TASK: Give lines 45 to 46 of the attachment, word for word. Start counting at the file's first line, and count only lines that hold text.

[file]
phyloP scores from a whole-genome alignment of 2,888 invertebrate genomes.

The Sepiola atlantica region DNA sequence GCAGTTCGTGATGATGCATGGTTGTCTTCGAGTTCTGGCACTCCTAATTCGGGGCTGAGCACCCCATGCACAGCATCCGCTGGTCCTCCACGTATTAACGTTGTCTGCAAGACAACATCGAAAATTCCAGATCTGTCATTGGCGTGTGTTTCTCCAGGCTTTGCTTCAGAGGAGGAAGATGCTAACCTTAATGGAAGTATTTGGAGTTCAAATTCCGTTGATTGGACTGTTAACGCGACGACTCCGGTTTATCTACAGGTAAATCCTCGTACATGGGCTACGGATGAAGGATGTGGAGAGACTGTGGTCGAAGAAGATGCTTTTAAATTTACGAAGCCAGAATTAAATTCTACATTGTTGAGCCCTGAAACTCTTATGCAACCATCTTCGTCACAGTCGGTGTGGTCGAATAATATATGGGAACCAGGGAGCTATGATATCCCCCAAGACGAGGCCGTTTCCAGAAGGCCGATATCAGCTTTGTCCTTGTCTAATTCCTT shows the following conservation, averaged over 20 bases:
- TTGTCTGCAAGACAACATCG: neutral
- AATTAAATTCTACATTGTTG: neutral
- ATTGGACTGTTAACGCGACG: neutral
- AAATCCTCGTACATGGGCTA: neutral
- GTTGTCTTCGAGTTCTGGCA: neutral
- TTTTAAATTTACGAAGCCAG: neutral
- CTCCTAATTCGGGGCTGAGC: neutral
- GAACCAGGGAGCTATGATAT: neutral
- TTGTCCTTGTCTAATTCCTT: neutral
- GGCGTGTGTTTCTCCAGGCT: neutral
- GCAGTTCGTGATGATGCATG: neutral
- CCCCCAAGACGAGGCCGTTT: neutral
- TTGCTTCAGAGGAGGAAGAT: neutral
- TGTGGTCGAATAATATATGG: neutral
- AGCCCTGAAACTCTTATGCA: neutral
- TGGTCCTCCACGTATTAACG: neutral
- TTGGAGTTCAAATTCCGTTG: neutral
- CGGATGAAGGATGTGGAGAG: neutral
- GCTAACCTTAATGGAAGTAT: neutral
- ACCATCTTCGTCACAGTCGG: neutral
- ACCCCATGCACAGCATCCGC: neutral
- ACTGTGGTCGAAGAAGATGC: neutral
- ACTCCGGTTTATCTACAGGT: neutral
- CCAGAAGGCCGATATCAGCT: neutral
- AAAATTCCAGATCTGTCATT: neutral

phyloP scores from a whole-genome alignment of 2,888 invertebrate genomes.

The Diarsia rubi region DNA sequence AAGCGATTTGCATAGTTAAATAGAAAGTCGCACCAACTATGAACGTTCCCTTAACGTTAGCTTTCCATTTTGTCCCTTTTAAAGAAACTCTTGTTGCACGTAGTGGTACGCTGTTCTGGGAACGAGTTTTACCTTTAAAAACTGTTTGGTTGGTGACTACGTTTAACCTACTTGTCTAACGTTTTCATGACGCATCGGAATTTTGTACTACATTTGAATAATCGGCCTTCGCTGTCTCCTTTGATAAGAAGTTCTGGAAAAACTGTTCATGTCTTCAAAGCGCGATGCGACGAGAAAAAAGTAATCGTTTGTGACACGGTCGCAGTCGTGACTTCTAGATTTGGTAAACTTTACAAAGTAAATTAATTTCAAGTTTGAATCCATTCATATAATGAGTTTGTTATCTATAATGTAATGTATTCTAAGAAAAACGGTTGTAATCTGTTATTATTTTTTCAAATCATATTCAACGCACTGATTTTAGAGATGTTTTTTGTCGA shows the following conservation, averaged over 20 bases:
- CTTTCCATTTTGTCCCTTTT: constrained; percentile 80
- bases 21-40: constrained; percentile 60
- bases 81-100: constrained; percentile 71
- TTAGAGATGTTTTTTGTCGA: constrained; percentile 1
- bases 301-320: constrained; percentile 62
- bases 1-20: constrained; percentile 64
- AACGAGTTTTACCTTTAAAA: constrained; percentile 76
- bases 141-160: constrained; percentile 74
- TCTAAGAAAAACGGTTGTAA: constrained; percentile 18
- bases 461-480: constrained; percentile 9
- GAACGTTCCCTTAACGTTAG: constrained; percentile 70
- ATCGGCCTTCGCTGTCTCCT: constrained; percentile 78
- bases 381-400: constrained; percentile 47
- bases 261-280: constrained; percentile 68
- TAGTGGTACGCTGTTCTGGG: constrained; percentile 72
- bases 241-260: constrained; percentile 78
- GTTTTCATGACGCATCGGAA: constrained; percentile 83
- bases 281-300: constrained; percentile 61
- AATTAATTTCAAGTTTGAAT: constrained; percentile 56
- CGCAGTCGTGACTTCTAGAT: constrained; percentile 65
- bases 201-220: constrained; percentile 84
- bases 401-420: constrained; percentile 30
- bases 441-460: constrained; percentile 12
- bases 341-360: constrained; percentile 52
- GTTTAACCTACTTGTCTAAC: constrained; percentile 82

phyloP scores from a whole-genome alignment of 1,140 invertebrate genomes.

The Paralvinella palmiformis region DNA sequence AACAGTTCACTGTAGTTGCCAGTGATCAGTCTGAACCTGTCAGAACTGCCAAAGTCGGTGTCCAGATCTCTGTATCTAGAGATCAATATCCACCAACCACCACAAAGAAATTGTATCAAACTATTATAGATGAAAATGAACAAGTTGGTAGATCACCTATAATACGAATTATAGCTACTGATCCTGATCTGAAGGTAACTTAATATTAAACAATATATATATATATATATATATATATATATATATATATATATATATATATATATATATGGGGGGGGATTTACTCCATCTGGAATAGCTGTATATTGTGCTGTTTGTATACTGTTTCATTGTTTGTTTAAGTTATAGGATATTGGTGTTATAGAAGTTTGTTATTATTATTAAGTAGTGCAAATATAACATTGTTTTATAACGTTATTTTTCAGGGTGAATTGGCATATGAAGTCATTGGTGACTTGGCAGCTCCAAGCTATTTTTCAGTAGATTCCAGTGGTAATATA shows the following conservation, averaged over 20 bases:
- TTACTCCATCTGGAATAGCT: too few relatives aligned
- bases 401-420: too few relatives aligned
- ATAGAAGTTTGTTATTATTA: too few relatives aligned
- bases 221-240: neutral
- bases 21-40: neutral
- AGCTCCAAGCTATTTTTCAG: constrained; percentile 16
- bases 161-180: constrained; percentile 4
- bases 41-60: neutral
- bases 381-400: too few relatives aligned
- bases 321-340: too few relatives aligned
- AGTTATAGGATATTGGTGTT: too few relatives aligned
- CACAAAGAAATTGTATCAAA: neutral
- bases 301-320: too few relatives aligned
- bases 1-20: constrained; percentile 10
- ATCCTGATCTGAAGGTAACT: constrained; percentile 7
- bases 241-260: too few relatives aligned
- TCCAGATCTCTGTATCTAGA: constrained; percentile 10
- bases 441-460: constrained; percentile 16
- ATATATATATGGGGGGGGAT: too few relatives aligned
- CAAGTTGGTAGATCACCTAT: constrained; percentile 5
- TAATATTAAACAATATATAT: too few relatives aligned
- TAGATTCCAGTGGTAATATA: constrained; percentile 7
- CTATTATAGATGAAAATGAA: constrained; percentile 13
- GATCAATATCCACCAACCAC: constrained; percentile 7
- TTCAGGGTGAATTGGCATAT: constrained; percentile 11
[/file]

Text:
- bases 241-260: constrained; percentile 78
- GTTTTCATGACGCATCGGAA: constrained; percentile 83